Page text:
Education is viewed as essential to solving a range of persistent challenges facing the city’s African-American community and city residents: “The challenges that confront Hartford include the overarching issue of poverty.  While some efforts to address economic development, crime, and financial stability have been discussed inchart this book, education is the ultimate determinate of success.  In order for Hartford to excel, the population must be educated. The emerging majority must be able to support itself and children require cutting edge educational opportunities.”

Among the data points:

  • One half of high school graduates need help when they start a community college or a state university. Sixty-three percent of Hartford high school graduates require a remedial coursework.
  • Slightly less than one third of Black males and slightly more than one third of Latino males to begin college education at public institutions of higher education complete their education within six years.

The report notes that “Frequently, urban youth can’t afford to attend community colleges, so how will they be able to earn a four- year degree?  Hartford has the right idea to focus on education and economic development. Children need their parents, grandparents, aunts, uncles and the community to be successful.”

The report also calls for crime and homicide rates to be addressed at the community level. “There are families who have lived in Hartford for over 30 years and all of their children graduated from the Hartford Public school system. Their children are successful.  How did they do it and why don’t we ask them?”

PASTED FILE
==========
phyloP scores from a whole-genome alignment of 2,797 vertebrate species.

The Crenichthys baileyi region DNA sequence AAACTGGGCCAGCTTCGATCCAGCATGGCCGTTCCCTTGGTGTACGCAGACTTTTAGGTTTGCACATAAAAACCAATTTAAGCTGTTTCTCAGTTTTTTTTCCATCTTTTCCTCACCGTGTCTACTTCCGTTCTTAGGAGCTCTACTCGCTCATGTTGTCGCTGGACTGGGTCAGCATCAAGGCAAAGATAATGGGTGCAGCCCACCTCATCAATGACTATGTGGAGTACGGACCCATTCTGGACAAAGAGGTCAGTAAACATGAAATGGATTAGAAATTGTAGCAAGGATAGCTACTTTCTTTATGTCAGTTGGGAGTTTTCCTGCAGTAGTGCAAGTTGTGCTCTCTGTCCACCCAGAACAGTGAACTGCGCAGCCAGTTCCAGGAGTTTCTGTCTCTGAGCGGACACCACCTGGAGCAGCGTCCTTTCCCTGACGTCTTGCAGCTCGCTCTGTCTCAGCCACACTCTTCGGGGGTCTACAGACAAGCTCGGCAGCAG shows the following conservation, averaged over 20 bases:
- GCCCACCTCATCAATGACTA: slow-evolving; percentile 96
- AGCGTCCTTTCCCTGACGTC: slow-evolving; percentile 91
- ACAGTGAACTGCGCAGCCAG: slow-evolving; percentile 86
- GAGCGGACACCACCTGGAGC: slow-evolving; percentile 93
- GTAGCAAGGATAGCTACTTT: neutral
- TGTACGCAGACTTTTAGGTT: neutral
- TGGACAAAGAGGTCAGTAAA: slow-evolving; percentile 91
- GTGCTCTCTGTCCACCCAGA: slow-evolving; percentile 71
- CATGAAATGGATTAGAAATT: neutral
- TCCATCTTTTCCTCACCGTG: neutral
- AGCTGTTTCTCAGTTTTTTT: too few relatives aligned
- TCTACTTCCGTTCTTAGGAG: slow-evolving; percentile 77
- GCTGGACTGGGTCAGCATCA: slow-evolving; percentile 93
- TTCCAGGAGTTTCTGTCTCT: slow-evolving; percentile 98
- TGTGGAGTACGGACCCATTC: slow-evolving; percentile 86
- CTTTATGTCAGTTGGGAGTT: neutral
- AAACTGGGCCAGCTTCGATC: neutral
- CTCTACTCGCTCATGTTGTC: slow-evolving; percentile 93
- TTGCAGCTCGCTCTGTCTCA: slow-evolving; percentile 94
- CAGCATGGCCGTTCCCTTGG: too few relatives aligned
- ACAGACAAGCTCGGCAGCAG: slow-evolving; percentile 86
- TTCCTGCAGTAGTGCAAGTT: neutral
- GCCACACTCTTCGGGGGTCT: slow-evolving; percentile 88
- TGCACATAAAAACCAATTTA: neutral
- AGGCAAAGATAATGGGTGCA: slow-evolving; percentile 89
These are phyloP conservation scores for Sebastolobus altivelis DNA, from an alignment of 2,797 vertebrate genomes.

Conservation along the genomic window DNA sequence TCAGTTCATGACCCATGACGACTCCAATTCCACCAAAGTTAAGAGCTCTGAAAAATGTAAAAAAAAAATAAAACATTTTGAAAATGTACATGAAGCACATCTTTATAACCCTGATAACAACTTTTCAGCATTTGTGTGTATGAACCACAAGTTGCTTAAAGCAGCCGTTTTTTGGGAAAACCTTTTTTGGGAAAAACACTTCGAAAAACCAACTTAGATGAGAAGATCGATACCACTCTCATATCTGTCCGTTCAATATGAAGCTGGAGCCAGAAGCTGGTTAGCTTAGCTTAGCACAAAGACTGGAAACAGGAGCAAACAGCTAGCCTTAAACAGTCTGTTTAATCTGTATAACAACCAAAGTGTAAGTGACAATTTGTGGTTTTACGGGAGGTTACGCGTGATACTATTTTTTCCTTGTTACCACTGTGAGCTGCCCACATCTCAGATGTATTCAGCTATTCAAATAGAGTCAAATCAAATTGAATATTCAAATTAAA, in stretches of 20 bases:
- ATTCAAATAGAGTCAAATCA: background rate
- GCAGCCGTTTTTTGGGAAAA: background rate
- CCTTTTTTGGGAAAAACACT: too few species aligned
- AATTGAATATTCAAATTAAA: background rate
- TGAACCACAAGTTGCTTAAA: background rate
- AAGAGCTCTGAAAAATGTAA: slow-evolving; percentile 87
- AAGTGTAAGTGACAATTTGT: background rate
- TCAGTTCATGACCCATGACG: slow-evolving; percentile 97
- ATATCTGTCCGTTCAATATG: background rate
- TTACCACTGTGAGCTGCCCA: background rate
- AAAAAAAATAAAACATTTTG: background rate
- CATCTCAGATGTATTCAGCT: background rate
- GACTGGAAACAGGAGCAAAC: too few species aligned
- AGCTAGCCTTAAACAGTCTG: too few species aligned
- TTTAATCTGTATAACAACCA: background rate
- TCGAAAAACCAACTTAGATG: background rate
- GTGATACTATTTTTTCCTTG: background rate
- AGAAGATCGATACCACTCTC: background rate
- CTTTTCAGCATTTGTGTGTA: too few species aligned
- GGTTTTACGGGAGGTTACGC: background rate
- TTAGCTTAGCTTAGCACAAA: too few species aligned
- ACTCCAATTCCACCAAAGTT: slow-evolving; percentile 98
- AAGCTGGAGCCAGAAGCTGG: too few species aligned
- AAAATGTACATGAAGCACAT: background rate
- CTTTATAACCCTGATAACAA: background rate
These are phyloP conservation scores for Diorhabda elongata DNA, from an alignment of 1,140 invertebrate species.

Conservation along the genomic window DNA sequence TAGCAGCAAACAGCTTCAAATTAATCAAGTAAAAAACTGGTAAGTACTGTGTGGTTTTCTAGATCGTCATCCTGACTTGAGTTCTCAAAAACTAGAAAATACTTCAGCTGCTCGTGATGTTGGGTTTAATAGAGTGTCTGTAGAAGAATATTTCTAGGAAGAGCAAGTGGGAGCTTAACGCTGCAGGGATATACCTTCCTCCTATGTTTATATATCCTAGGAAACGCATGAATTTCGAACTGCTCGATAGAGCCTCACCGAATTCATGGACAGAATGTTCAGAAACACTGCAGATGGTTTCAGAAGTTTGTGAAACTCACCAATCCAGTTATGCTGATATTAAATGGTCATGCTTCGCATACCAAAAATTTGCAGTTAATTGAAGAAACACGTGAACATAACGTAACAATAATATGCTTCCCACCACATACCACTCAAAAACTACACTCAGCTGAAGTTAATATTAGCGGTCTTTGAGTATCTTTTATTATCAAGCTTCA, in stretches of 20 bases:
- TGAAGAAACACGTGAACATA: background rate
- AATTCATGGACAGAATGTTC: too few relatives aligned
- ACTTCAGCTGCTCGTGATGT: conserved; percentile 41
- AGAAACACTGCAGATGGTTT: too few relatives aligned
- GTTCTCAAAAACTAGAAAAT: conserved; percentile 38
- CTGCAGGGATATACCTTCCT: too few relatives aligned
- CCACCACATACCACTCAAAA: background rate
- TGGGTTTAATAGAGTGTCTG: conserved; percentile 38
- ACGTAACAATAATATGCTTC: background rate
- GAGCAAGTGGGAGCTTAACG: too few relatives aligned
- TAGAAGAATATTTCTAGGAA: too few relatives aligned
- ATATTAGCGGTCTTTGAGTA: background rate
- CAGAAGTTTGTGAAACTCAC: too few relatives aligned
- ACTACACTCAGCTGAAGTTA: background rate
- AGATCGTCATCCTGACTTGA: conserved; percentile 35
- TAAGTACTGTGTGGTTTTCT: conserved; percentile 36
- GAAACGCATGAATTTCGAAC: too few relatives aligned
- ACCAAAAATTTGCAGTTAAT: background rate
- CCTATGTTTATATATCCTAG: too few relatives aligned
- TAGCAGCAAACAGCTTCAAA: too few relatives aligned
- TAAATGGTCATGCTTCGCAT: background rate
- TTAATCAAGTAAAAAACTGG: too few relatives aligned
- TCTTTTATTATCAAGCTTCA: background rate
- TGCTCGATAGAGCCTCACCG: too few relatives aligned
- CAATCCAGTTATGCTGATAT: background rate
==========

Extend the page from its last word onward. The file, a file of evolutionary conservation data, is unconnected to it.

Economic development, the report explains, is another pivotal area that requires attention that differs from past efforts: “Blacks must become a major part of the growth strategy of these neighborhoods. The promise will only work if there is a diverse group of investors with Black investors in these zones. Black people must become owners in the city in greater numbers.”

Dr. Stanley F. Battle, educator, author and civic activist is currently Director/Professor of the MSW Program in the Department of Social Work and Latino Community Practice at the University of Saint Joseph.  Previously, Dr. Battle was the Interim President at Southern Connecticut State University, Chancellor at North Carolina Agricultural and Technical State University (NCA&T) and President of Coppin State University in Baltimore.

The mission of the Urban League of Greater Hartford is “To reduce economic disparities in our communities through programs, services and educational opportunities.”